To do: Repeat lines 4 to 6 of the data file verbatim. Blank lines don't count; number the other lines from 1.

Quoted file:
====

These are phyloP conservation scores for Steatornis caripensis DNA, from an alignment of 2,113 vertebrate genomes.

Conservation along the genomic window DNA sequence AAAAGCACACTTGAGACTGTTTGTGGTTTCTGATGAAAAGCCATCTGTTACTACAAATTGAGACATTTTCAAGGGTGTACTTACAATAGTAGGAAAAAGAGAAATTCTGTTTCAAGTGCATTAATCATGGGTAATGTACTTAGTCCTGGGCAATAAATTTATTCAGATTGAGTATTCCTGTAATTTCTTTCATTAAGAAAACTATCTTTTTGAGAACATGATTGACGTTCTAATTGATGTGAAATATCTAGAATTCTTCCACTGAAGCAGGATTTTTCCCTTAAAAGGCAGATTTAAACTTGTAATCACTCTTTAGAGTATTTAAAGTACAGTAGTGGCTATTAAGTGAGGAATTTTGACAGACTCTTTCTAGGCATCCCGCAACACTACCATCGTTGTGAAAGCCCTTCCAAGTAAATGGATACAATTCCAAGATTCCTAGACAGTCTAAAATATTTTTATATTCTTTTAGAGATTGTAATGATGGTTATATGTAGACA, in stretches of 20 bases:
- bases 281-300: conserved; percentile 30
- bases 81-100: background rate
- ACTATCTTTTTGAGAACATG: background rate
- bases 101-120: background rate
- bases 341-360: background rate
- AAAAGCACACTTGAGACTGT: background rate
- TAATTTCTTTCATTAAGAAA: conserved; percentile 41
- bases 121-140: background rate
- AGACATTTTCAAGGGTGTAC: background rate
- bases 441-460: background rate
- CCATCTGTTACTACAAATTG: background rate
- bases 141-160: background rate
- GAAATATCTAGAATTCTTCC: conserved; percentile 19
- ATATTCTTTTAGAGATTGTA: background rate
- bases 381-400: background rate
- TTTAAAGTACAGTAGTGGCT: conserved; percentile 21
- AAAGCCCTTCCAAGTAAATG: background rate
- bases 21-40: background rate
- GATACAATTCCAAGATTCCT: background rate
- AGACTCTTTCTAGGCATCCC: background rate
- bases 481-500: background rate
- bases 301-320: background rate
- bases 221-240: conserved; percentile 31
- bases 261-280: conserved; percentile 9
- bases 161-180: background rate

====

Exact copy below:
- bases 81-100: background rate
- ACTATCTTTTTGAGAACATG: background rate
- bases 101-120: background rate